If you have a child and are no longer with the other parent, you should be aware of the laws regarding child support. You will need to know if you are the one who owes money or if you are entitled to receive it. In Virginia, the Virginia Department of Social Services (DSS) Division of Child Support Enforcement (DCSE) can help you figure that issue and other child support issues out.
Whichever parent has full custody is the one who is entitled to child support. If there is shared custody, the amount might be lower than usual because the parent with less parental time is sharing more of the financial burden of raising the child than if they did not have partial custody. Also, if custody is shared but one parent makes a lot more money, then the calculation for child support is usually based on regular custody.
You can petition the court for child support or you can start an application with the DCSE. The application will ask for information about the child and the noncustodial parent. For the other parent, you will be asked for their name, address, email address, social security number, phone number, employer information, and a physical description.
The DCSE has multiple options it can take against the noncustodial parent if the parent is not paying child support. First, it will take child support out of your paycheck. The DCSE can also ask the court for a property lien, take your tax refund, report the debt to credit agencies, and suspend any licenses you have.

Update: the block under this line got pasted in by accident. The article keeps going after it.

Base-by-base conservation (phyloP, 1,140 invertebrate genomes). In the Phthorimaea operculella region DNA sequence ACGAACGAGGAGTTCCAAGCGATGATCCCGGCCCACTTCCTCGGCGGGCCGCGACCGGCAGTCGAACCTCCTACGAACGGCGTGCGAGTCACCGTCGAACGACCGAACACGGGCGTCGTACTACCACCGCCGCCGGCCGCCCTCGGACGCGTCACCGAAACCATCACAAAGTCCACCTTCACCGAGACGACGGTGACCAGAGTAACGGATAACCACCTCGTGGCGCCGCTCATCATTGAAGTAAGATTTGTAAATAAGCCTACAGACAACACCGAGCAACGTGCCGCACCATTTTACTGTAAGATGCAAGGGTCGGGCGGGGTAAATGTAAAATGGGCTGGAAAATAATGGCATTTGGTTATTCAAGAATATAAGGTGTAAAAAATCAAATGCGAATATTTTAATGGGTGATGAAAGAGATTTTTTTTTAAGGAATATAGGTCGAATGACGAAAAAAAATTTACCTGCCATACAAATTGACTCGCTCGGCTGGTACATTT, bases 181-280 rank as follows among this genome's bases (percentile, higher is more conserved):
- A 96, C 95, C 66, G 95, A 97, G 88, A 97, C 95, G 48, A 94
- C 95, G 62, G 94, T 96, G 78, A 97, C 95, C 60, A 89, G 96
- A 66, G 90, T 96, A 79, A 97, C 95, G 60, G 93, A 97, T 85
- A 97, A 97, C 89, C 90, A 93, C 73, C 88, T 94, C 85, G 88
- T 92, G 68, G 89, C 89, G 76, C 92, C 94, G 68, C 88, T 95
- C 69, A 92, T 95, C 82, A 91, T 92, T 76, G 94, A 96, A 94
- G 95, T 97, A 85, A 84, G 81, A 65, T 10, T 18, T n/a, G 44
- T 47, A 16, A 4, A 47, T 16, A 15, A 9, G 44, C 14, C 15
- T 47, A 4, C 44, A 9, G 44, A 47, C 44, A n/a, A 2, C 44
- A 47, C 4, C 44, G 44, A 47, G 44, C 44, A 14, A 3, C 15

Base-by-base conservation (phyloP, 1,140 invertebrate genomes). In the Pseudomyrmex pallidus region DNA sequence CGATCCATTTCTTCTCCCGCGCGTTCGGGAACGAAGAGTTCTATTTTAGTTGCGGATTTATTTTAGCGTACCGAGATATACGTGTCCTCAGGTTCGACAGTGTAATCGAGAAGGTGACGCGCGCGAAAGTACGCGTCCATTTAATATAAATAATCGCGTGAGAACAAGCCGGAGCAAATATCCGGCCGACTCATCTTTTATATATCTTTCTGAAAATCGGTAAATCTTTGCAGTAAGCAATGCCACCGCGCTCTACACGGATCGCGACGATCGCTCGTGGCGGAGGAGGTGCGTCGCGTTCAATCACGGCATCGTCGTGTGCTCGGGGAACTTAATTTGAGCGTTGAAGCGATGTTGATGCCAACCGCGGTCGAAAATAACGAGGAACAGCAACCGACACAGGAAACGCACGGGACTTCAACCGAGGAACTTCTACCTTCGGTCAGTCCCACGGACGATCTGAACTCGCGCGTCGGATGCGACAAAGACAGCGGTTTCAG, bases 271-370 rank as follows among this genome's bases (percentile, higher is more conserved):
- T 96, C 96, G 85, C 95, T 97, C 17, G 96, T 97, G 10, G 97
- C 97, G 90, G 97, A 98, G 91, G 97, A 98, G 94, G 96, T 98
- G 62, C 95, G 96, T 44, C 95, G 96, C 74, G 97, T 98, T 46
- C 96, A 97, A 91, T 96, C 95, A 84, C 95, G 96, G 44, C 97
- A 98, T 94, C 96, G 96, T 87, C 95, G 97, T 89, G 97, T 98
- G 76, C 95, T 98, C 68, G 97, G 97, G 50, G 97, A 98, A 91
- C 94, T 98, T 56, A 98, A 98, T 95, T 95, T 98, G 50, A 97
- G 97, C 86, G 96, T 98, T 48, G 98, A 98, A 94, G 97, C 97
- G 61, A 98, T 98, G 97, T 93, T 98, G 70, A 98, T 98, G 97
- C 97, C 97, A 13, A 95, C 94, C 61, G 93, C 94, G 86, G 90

Only the court can deny or terminate visitation. Even if you are behind on child support, you can still see your child. The other parent cannot decide on their own to stop visitation. If you are having a hard time exercising your rights, you can go to court and ask that the visitation be enforced.
Stopping payments on your own without the approval of the court is not legal and can cost you later on. You can seek to avoid paying child support by ending your parental rights and having your child adopted. Child support may also end if the child is emancipated. Finally, you can get off the hook for child support if you can prove that you are not the biological parent of the child through a paternity test.
Child support can be incredibly complicated and stressful to sort out. Thus, it is advisable that you discuss your case with a family law lawyer in Virginia immediately.
Last Modified: 04-26-2018 12:19 AM PDTLaw Library Disclaimer
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